I don't have the numbers, but VHI is a minuscule portion of the total car use, I just can't see it worth a government taking action on the VHI alone. I can see increased actions taken on Internal Combustion Engine (ICE) cars. ICE actions would capture all but a few of the VHI. This is already happening; Congestion Charge zones etc.
The rise of electric cars means, as they don't buy the taxed fuel, the government needs to recoup the tax from less anual vehicle tax. They will start annual vehicle tax on electric cars and the ICE tax will take a sharp rise; tax on petrol or road tax. Currently VHI tax is free, so would they somehow limit our use then? I still think not directly; I think the petrol will be so expensive that you'll not want to drive them to much and maybe ICE and therefore most VHI will be excluded from city and town centers. Parking can be made for electric only etc.

I have no concerns of taxing my VHI as a VHI. If something unforeseen happens to the VHI tax class, I'll be putting at least three of my stuff back to normal tax class. Can't see why that cannot be done.

Get out there and enjoy it while we can.
G.
Thank you for that. I agree with your plan, I like to think a move back to MOT requirement would be possible, but am not aware it has been done.
I have now taxed the car, it is in the historic class retaining the requirement for an MOT, I decided not to go for the exemption, not for the reason of placing the vehicle in a tinier tax bracket, although that is a concern, but for the ease of use on the road as it is somewhat 'different' to other Rovers. A learned friend on here and I agreed it would be the sensible thing to do.
 

Hobby

Active Member
#29
Does anyone actually know of a case where an insurance company did a full roadworthy test on a vehicle after and accident and found something that was a cause and refused to pay out?
Not as such, but they can and will do basic checks like checking your tyres which is an easy one to do and would be valid if the accident was caused by losing grip. At the end of the day the law is clear that you need to ensure that your vehicle is roadworthy when you use it in the highways. An MOT simply says it was at a particular time and date, not that it is for the whole year. It's a legal requirement to have one on vehicles of a certain age, other than that it proves nothing.
 

Gargo

Active Member
#30
Not as such, but they can and will do basic checks like checking your tyres
True story: While I inside my house, an old man reversed into my car which was parked in the street. A few days later after the insurance assessor walked around my injured car, he measured the tyre tread depth. I asked why?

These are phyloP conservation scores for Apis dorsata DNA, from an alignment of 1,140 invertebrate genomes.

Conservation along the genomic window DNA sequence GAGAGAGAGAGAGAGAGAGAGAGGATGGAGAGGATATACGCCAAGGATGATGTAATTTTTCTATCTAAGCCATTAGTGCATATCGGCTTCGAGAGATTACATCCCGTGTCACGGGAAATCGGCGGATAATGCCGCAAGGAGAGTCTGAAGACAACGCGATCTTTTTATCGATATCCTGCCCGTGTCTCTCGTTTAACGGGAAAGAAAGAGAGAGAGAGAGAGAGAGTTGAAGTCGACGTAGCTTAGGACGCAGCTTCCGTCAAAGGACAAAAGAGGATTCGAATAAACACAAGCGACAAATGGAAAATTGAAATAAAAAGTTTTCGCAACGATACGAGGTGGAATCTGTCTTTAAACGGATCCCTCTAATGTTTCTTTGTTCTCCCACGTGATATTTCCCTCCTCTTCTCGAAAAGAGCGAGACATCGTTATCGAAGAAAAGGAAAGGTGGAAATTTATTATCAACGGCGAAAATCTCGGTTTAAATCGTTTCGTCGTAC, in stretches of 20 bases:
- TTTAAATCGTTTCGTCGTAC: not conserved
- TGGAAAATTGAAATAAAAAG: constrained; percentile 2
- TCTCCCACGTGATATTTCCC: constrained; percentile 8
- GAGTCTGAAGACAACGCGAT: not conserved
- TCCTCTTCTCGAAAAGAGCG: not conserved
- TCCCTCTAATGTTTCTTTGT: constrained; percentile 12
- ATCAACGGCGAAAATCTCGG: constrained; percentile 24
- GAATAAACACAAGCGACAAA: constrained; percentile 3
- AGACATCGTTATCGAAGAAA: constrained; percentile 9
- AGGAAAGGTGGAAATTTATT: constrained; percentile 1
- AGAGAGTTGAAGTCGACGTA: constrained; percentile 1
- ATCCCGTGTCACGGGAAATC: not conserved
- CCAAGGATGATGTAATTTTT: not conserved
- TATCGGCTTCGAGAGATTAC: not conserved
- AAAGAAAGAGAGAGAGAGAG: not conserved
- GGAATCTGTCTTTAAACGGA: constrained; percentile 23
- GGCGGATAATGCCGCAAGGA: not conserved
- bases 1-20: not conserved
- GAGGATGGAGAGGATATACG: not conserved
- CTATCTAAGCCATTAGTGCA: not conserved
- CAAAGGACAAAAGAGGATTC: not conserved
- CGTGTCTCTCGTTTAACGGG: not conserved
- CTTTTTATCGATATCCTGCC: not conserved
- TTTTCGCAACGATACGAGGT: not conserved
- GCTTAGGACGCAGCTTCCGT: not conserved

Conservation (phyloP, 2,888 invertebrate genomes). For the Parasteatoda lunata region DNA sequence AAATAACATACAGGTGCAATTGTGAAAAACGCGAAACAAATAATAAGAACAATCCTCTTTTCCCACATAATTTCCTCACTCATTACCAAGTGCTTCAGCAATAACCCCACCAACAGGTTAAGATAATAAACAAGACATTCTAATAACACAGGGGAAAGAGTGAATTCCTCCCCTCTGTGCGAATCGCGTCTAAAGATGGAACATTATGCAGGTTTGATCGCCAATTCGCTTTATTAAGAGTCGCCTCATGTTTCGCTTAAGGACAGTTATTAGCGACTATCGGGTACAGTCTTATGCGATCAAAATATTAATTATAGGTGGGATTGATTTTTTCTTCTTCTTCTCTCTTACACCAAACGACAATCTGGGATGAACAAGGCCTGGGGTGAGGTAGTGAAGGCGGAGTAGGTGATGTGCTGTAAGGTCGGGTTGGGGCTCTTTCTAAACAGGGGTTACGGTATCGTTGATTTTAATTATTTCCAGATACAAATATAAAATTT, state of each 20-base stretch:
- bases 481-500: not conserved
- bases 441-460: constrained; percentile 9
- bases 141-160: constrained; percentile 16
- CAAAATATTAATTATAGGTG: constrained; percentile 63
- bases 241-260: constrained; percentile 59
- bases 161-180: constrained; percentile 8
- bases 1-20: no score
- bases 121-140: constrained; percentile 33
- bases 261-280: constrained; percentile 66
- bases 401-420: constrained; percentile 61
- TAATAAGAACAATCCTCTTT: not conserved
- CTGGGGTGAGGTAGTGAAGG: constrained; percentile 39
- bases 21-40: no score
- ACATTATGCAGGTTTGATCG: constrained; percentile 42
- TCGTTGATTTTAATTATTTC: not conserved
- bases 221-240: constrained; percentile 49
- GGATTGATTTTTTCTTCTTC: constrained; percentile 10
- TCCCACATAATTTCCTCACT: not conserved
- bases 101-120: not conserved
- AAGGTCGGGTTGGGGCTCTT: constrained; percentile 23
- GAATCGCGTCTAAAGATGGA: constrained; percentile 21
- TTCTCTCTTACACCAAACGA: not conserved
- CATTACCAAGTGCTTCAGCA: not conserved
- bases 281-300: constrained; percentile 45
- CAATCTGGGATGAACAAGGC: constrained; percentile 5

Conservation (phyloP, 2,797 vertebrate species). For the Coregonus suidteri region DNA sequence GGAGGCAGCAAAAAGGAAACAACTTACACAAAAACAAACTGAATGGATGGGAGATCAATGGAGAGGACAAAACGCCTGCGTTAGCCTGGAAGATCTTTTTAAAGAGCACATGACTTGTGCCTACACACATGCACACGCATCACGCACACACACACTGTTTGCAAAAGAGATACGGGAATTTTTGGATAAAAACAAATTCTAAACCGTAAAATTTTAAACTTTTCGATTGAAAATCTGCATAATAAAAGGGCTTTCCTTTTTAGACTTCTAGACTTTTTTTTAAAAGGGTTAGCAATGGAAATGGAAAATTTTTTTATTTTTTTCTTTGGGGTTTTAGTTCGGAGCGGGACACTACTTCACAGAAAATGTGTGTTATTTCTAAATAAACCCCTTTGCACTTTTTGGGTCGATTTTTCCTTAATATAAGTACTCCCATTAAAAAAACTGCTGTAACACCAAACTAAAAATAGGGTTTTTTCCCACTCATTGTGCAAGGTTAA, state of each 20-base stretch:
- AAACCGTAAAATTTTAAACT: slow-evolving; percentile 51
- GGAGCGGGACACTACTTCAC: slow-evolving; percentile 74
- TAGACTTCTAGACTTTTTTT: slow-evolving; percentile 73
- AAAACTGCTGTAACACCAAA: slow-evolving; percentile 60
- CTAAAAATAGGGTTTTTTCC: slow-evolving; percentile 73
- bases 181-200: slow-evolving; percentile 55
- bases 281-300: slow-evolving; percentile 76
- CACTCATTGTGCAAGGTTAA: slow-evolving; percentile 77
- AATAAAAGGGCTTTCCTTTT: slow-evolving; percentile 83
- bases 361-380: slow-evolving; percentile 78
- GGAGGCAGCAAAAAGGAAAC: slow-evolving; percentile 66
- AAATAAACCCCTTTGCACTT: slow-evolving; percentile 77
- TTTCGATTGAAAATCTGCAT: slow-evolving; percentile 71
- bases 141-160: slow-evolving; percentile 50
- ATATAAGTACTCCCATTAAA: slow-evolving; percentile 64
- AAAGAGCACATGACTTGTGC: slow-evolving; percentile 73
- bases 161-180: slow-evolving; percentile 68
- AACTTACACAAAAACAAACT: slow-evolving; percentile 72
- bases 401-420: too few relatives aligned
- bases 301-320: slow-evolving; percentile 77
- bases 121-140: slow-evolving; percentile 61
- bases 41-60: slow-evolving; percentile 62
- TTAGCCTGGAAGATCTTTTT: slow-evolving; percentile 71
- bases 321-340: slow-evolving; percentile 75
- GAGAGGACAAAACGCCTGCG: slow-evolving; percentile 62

He said if the tread was not legal, they would consider the car unroadworthy and they would be claiming from my insurance, as my car should not have been parked on the road.
How much of that was just a cocky insurance assessor and how much is true, I'll never know, but it does make you think?

Anyway, not let's worry about all this gloom, get out there and use them. For as long as the government and our health allows.
 
#31
Took my 2200SC in for a safety check last year instead of MoT, tester said it would have failed on splits in a tyre, needed welding and one back brake not working at all and large oil leak which I had said had been there since he first tested it 20 years ago, but was a lot better than when I first obtained the car - did front crankshaft seal but rear not within my capabilities, new regs he said. The tyre dated from the 1980's, tread was very good so could even have been the original spare. All been sorted, rear brakes interesting job, apart from oil leak which ignoring as not a safety issue also not as bad as a Vauxhall Cresta I had in the late 1960's when friends gave me their old sump oil to put in the car to save me money on the frequent need to top up. The MoT test has over the years on all of our cars revealed unsuspected faults (brake hoses, bulging inner tyre walls even a broken spring etc.) that I am grateful to have discovered so will continue with the safety tests. My Insurers said that if the DVLA did not require car to be tested then that was fine by them.